December 14, 2011
Architecture Students Redesign Allston/Brighton Neighborhood
When architecture students Elliott Richmond, Jacob Augunas, and Ross Lyons sat down at City Hall with Boston Redevelopment Authority (BRA) members this semester, they got a good glimpse of what it takes to make designs work in the real world.
“In studio, comments are always tempered by the fact that [we’re] in studio. It doesn’t necessarily have to stay in reality at all,” Lyons said. But in the case of the BRA, specifics have to be considered. It’s less about thinking generally and more about thinking what could actually work in a given area, Augunas said. “They’re looking for errors because they need to know what works best. It’s nice to have really substantial feedback.”
For years, associate professor of architecture Manuel Delgado has been instrumental in connecting Wentworth architecture students with neighborhood groups and civic organizations throughout the Boston region, including those in Allston and Brighton. Because of Delgado’s efforts, BRA Senior Architect and Urban Designer David Grissino participated in mid-term and final reviews for Professor Robert Cowherd’s senior summer architecture studio class. Grissino chose the works of the three students—all 2011 graduates of the architecture program and current Master of Architecture candidates—to be brought to Boston City Hall for BRA members involved with their own Allston-Brighton urban planning and design project to review.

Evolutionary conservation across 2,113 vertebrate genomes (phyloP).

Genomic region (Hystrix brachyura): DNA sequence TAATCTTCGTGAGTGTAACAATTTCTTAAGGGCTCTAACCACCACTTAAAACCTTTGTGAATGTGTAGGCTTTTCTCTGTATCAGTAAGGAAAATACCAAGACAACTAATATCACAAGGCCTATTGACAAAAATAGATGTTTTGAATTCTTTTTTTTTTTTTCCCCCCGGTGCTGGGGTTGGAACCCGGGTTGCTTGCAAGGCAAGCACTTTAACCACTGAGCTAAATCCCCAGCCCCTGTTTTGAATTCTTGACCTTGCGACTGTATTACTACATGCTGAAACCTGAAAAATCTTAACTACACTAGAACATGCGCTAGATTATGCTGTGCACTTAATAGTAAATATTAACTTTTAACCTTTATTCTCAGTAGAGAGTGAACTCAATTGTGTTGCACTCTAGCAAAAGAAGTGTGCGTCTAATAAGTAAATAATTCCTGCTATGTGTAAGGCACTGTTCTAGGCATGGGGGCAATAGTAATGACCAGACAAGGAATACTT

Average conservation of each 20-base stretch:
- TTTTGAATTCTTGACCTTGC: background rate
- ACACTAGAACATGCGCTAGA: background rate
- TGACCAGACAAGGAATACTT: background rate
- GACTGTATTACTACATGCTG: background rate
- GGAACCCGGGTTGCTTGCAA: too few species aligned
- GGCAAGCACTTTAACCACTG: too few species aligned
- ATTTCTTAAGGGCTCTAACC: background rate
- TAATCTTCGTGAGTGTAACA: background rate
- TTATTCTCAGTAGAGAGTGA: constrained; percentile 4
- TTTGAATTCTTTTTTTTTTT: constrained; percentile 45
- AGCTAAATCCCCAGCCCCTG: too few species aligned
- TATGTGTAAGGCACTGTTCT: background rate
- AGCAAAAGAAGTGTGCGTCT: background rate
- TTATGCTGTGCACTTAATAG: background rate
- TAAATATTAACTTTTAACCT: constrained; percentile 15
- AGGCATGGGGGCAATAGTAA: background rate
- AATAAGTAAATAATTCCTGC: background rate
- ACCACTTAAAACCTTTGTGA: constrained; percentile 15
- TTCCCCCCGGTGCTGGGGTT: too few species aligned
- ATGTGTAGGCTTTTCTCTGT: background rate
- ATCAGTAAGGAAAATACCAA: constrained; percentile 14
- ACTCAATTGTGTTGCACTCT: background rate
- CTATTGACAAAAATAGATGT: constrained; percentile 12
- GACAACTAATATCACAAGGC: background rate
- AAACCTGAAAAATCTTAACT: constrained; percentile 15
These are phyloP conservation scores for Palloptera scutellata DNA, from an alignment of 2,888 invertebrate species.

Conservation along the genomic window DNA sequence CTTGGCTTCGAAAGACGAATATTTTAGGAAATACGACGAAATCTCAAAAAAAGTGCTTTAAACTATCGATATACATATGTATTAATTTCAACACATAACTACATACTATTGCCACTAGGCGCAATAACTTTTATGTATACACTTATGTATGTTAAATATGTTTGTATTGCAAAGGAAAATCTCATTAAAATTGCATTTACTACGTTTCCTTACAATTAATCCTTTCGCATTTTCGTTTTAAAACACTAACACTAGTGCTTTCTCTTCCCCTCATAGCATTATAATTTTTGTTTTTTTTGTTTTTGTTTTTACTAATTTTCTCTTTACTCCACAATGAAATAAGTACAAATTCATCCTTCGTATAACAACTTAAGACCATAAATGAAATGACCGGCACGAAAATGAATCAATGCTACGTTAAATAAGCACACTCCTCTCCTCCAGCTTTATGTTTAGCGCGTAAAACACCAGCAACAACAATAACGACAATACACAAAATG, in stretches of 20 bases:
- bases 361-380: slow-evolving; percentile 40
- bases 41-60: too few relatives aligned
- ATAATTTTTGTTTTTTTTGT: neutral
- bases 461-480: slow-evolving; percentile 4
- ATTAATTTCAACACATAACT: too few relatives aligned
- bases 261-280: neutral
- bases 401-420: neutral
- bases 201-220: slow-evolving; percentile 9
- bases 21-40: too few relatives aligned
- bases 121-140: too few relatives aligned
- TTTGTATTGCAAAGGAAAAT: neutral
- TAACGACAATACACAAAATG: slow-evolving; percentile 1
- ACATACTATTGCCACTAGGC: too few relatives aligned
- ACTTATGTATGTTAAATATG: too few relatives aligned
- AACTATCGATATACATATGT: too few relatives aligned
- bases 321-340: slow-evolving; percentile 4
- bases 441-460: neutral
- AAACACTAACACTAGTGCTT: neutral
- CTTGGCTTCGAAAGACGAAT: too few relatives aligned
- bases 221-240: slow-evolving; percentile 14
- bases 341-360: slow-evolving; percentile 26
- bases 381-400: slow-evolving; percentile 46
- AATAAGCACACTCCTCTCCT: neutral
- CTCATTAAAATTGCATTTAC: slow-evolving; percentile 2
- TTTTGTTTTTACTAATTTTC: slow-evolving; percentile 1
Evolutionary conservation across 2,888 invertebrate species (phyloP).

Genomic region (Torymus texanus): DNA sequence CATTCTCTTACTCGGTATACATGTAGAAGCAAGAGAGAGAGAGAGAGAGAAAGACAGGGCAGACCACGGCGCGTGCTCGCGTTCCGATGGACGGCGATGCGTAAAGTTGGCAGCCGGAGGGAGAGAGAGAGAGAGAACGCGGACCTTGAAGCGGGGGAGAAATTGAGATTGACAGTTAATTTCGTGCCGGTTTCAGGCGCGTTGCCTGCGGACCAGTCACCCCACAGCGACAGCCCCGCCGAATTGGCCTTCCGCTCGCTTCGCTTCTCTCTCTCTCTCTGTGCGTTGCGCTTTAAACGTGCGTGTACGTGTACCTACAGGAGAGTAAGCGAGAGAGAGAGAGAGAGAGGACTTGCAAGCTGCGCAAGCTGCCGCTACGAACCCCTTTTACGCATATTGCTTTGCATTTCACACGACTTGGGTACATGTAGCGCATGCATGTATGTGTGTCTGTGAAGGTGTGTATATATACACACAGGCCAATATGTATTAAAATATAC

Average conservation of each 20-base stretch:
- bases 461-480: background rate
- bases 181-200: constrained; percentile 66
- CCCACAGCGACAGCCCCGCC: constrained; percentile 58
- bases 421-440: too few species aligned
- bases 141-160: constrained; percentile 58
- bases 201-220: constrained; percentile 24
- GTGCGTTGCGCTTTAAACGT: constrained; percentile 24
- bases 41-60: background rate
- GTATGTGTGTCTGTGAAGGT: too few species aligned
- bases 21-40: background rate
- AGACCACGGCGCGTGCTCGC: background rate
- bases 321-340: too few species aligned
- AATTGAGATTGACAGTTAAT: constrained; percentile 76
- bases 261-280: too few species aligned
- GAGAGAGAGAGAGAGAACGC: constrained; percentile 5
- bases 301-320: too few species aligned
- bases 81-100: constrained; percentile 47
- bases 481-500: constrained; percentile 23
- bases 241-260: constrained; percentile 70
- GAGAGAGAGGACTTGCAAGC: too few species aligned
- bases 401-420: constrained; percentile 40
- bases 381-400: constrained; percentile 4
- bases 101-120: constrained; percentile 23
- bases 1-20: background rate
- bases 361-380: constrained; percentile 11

Once at City Hall, Cowherd and his students were pleasantly surprised when every BRA member involved with the project came in to look at their designs for what turned out to be a very in-depth critique.
“[The students] came under very intense scrutiny and were being asked to answer for some aspects of their proposals way beyond the scope of what we ask them to do in the studio,” Cowherd said. “They did an excellent job presenting their work and defending it.”
Richmond’s project focused around a soccer stadium, something that stuck out because of its massive scale—an entirely new neighborhood around the stadium on what is currently underutilized rail yards.
Lyons’ project also dealt with a large scale, namely, three of Allston’s biggest intersections at Union Square. He redesigned the block around this area to include community-gathering buildings such as a theater, a gallery, and a museum all tied together with housing. The idea was to introduce mixed-use spaces for residents, in order to bring more people and urban amenities to Allston.
Allston’s community center got a makeover in the form of a modern glass and steel, shell-like structure in Augunas’ project, with elements of it carrying themselves into the surrounding community.
“He took fragments of the building and spread it out into the neighborhood, so there was a sense of connection back to the center of the neighborhood,” Cowherd said.
Opportunities for students to be critiqued at this level are invaluable, even if their proposals aren’t likely to be built. Augunas said he thinks the works of the three students were chosen because each work focuses on the needs of the community.
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